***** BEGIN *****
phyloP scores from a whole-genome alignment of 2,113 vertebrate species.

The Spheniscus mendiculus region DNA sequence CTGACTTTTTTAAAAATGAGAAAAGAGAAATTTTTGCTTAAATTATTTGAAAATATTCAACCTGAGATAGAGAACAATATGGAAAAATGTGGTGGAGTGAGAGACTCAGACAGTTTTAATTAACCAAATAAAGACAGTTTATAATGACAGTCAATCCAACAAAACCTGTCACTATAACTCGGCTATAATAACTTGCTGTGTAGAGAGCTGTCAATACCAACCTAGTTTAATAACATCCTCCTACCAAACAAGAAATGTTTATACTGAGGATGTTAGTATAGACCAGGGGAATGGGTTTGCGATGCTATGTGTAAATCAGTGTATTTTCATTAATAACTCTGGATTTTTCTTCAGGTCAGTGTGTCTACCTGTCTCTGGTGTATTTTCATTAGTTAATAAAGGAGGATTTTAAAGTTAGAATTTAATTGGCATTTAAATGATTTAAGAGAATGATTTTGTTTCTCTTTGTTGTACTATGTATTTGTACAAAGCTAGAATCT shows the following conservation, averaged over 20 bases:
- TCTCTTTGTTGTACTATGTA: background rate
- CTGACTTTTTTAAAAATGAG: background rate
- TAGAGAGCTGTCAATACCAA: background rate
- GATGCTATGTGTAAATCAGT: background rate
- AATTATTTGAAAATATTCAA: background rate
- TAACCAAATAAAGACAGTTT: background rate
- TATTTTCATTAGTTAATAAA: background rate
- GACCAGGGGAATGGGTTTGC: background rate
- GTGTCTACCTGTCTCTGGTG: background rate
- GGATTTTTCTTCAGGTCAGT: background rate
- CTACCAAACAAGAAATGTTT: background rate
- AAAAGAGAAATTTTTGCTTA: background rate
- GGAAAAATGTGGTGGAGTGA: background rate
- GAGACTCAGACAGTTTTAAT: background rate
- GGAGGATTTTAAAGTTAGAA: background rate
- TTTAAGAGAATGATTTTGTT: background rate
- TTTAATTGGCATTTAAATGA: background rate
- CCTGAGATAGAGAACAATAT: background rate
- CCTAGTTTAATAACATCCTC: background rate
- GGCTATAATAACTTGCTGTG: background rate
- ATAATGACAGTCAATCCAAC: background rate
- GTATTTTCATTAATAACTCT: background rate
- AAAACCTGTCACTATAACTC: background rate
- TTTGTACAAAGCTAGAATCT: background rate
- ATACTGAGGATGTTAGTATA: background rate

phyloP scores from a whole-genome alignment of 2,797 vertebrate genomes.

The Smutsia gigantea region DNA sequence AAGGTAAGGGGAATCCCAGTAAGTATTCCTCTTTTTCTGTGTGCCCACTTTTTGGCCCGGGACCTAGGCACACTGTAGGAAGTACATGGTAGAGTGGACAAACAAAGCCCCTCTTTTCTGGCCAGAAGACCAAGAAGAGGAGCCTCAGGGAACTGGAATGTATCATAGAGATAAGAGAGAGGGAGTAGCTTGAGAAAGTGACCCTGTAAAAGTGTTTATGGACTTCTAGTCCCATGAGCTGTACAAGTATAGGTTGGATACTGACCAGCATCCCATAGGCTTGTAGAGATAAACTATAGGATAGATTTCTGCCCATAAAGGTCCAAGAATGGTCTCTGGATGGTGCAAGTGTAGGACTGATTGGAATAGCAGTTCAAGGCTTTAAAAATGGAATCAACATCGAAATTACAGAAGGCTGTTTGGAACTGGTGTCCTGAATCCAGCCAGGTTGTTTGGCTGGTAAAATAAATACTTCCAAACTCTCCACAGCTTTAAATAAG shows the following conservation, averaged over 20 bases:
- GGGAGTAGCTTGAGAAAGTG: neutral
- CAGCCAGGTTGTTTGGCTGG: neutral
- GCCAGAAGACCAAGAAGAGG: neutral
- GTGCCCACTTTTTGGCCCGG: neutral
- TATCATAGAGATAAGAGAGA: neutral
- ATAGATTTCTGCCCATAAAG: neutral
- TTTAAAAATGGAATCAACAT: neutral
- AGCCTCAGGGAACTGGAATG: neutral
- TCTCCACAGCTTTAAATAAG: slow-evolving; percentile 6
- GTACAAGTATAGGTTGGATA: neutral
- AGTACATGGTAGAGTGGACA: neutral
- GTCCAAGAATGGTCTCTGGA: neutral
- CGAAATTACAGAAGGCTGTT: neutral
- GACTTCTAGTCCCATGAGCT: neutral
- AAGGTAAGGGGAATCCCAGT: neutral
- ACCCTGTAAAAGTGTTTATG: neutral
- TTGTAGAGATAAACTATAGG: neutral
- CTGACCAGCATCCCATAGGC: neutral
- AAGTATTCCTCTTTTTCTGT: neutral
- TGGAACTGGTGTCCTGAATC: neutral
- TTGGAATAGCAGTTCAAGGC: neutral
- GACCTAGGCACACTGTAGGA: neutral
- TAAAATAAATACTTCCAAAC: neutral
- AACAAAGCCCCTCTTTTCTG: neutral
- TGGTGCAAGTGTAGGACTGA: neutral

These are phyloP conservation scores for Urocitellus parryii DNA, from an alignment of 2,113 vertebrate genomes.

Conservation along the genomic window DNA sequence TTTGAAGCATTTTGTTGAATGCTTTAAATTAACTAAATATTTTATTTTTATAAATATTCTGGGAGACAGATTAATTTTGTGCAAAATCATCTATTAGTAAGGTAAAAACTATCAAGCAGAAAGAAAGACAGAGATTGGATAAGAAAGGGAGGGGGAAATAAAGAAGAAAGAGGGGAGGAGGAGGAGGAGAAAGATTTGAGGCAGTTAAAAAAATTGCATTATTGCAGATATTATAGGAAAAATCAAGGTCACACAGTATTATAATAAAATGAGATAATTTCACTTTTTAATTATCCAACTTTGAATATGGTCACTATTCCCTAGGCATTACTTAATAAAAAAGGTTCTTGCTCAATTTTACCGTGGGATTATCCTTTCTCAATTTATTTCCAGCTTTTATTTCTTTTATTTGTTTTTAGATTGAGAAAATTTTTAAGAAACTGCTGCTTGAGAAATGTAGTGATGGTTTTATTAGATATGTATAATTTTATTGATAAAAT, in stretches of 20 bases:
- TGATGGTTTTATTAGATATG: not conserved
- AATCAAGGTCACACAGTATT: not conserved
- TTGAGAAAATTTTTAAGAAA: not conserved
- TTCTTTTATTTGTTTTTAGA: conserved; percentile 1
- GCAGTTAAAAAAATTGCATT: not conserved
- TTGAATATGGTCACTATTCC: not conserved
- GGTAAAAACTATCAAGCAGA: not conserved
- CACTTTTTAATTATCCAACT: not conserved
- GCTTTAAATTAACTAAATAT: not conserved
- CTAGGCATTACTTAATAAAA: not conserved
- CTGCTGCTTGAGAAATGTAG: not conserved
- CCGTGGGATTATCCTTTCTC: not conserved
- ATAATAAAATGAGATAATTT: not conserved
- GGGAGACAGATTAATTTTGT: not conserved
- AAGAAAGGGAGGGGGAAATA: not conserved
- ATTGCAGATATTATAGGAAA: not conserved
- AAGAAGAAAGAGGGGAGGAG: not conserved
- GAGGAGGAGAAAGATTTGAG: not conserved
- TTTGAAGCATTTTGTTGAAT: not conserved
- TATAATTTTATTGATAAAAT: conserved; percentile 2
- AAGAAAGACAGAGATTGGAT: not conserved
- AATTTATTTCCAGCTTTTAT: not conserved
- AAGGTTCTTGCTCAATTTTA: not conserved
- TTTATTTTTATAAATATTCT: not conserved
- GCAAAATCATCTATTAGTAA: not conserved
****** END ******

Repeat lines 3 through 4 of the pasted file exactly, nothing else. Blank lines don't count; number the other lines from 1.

- TCTCTTTGTTGTACTATGTA: background rate
- CTGACTTTTTTAAAAATGAG: background rate